- Detect line numbers of properties in doctests
- signal.signal() and signal.getsignal() no longer call repr on callable handlers. asyncio.run() and asyncio.Runner.run() no longer call repr on the task results. Patch by Yilei Yang
- Fix ctypes structs with array on PPC64LE platform by setting MAX_STRUCT_SIZE to 64 in stgdict. Patch by Diego Russo
- Ignore FileNotFoundError when remove a temporary directory in the multiprocessing finalizer
- Fix a crash in socket.if_indextoname() with specific value (UINT_MAX). Fix an integer overflow in socket.if_indextoname() on 64-bit non-Windows platforms
- Improve handling of pdb convenience variables to avoid replacing string contents
- Fix a regression caused by a fix to gh-93162 whereby you couldn’t configure a QueueHandler without specifying handlers
- Fix crash during garbage collection of the io.BytesIO buffer object
- Show the Tcl/Tk patchlevel (rather than version) in tkinter._test()
- Protect zipfile from “quoted-overlap” zipbomb. It now raises BadZipFile when try to read an entry that overlaps with other entry or central directory
- On Windows, closing the connection writer when cleaning up a broken multiprocessing.Queue queue is now done for all queues, rather than only in concurrent.futures manager thread. This can prevent a deadlock when a multiprocessing worker process terminates without cleaning up. This completes the backport of patches by Victor Stinner and Serhiy Storchaka
- Fix race condition in trace. Instead of checking if a directory exists and creating it, directly call os.makedirs() with the kwarg exist_ok=True
- Set unixfrom envelope in mailbox.mbox and mailbox.MMDF
- Fix stacklevel in InvalidTZPathWarning during zoneinfo module import
- Allow ctypes.Union to be nested in ctypes.Structure when the system endianness is the opposite of the classes
- Fix null pointer dereference in lzma._decode_filter_properties() due to improper handling of BCJ filters with properties of zero length. Patch by Radislav Chugunov
- When os.fork() is called from a foreign thread (aka _DummyThread), the type of the thread in a child process is changed to _MainThread. Also changed its name and daemonic status, it can be now joined
- bpo-35928: io.TextIOWrapper now correctly handles the decoding buffer after read() and write()
- bpo-26791: shutil.move() now moves a symlink into a directory when that directory is the target of the symlink. This provides the same behavior as the mv shell command. The previous behavior raised an exception. Patch by Jeffrey Kintscher
- bpo-36959: Fix some error messages for invalid ISO format string combinations in strptime() that referred to directives not contained in the format string. Patch by Gordon P. Hemsley
- bpo-18060: Fixed a class inheritance issue that can cause segfaults when deriving two or more levels of subclasses from a base class of Structure or Union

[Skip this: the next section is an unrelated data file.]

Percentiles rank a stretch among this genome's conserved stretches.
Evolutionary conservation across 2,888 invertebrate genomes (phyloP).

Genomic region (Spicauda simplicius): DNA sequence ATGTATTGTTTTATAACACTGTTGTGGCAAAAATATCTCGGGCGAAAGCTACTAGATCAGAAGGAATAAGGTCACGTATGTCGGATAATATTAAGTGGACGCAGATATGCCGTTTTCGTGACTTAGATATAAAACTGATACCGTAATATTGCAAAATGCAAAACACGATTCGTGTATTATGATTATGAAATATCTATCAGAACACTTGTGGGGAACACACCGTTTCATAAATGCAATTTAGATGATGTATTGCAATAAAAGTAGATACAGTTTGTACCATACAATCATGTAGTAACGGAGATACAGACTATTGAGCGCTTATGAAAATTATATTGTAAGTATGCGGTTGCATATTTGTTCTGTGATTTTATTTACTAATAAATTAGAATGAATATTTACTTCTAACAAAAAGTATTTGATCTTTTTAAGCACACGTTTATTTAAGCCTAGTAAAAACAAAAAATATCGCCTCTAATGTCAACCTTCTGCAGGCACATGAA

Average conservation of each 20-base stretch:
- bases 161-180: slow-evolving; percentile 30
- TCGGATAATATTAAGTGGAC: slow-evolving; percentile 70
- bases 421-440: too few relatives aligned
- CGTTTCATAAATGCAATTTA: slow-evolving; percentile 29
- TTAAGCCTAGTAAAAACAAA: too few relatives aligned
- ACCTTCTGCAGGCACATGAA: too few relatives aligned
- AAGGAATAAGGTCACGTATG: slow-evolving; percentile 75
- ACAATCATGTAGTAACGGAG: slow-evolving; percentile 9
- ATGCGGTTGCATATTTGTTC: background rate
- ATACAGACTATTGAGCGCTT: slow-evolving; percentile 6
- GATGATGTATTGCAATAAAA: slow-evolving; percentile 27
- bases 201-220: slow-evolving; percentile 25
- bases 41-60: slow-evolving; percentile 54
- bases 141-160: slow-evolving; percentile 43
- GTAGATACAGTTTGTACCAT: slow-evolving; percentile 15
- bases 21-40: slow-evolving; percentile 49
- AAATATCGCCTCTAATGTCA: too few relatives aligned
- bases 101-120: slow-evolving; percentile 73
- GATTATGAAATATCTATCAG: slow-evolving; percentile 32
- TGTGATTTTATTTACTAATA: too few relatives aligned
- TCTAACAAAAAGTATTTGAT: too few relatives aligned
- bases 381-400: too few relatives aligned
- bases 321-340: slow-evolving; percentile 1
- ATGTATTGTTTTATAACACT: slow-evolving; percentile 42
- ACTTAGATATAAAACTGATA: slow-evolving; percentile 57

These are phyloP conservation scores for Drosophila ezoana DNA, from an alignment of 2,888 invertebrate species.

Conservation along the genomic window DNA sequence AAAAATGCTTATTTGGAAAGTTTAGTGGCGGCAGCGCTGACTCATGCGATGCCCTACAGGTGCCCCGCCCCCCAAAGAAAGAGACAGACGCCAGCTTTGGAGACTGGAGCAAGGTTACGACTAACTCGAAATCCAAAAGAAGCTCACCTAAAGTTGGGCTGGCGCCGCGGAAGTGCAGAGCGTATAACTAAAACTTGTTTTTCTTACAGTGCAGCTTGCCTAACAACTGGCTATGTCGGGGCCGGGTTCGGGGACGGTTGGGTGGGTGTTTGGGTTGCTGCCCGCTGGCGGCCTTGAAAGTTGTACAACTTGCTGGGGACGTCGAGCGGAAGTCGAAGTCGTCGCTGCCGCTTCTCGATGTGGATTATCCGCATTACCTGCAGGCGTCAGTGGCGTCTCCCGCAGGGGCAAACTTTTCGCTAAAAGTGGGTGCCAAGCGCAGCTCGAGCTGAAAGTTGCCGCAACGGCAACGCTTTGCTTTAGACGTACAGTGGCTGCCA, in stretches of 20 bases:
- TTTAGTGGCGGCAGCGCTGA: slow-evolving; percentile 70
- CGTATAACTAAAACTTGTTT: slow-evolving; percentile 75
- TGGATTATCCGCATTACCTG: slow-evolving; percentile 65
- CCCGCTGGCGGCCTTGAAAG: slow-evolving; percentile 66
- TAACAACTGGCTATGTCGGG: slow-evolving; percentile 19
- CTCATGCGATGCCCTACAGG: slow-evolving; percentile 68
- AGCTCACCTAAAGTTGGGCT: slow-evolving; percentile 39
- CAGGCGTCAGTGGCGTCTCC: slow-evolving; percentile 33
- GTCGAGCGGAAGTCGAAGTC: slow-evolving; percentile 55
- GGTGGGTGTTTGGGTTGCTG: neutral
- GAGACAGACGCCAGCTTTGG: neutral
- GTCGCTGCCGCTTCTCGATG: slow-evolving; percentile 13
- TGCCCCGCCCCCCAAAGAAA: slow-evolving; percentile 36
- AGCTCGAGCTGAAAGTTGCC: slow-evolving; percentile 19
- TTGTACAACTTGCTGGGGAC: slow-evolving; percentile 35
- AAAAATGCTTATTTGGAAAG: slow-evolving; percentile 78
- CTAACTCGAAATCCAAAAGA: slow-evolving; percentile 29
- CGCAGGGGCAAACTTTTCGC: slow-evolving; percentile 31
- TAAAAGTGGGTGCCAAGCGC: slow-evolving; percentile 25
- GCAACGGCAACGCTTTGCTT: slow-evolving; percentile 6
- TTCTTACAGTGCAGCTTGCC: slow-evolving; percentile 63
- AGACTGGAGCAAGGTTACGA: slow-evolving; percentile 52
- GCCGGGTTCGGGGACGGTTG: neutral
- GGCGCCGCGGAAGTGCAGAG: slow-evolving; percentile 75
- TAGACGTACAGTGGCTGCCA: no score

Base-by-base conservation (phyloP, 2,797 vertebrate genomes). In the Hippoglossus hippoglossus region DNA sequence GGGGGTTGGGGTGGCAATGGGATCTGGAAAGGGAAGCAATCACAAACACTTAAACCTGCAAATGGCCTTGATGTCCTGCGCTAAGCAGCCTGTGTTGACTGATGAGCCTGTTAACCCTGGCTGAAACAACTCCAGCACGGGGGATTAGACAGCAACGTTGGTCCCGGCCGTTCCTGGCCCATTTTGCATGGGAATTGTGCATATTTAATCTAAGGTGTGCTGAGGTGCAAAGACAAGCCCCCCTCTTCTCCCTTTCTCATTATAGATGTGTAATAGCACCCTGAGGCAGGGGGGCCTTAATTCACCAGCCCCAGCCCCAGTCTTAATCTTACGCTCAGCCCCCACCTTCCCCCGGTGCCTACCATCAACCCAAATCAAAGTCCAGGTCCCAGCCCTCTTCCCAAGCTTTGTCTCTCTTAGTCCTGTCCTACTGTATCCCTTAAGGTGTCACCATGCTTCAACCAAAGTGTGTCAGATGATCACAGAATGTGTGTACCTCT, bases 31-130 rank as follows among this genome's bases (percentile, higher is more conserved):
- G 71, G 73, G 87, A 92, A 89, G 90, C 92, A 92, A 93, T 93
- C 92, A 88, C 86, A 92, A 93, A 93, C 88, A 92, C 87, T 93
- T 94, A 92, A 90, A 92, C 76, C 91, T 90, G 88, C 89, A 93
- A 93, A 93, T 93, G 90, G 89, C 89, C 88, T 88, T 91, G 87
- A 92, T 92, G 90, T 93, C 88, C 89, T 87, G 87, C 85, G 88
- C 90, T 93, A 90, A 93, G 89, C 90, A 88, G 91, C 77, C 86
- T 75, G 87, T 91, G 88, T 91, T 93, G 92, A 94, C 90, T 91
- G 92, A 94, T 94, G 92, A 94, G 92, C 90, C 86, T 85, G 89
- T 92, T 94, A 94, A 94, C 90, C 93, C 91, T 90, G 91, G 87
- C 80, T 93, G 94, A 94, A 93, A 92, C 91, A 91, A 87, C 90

- Improved markup for valid options/values for methods ttk.treeview.column and ttk.treeview.heading, and for Layouts
- Document that the asyncio module contains code taken from v0.16.0 of the uvloop project, as well as the required MIT licensing information

- Fix test_tarfile_vs_tar in test_shutil for macOS, where system tar can include more information in the archive than shutil.make_archive
- Fix test.test_zipfile.test_core.TestWithDirectory.test_create_directory_with_write test in AIX by doing a bitwise AND of 0xFFFF on mode , so that it will be in sync with zinfo.external_attr
- bpo-40648: Test modes that file can get with chmod() on Windows.

- Fixed the check-clean-src step performed on out of tree builds to detect errant $(srcdir)/Python/frozen_modules/*.h files and recommend appropriate source tree cleanup steps to get a working build again.
- Fix the build for the case that WITH_PYMALLOC_RADIX_TREE=0 set.
- bpo-11102: The os.major(), os.makedev(), and os.minor() functions are now available on HP-UX v3.
- bpo-36351: Do not set ipv6type when cross-compiling.

- Update Windows build to use OpenSSL 3.0.13
- Update Windows builds to use zlib v1.3.1
- The py.exe launcher will no longer attempt to run the Microsoft Store redirector when launching a script containing a /usr/bin/env sheban
- Process privileges that are activated for creating directory junctions are now restored afterwards, avoiding behaviour changes in other parts of the program
- os.stat() calls were returning incorrect time values for files that could not be accessed directly
- multiprocessing: On Windows, fix a race condition in Process.terminate(): no longer set the returncode attribute to always call WaitForSingleObject() in Process.wait(). Previously, sometimes the process was still running after TerminateProcess() even if GetExitCodeProcess() is not STILL_ACTIVE. Patch by Victor Stinner
- Correctly sort and remove duplicate environment variables in _winapi.CreateProcess()
- bpo-37308: Fix mojibake in mmap.mmap when using a non-ASCII tagname argument on Windows

- In idlelib code, stop redefining built-ins ‘dict’ and ‘object’
- Improve the lists of features, editor key bindings, and shell key bingings in the IDLE doc
- Fix rare failure of test.test_idle, in test_configdialog
- Fix the “Help -> IDLE Doc” menu bug in 3.11.7 and 3.12.1
- Fix test_editor hang on macOS Catalina
- Fix processing unsaved files when quitting IDLE on macOS
- Revise IDLE bindings so that events from mouse button 4/5 on non-X11 windowing systems (i.e. Win32 and Aqua) are not mistaken for scrolling
- bpo-13586: Enter the selected text when opening the “Replace” dialog

- Update GitHub CI workflows to use OpenSSL 3.0.13 and multissltests to use 1.1.1w, 3.0.13, 3.1.5, and 3.2.1
- Fix a bug in Argument Clinic that generated incorrect code for methods with no parameters that use the METH_METHOD | METH_FASTCALL | METH_KEYWORDS calling convention. Only the positional parameter count was checked; any keyword argument passed would be silently accepted.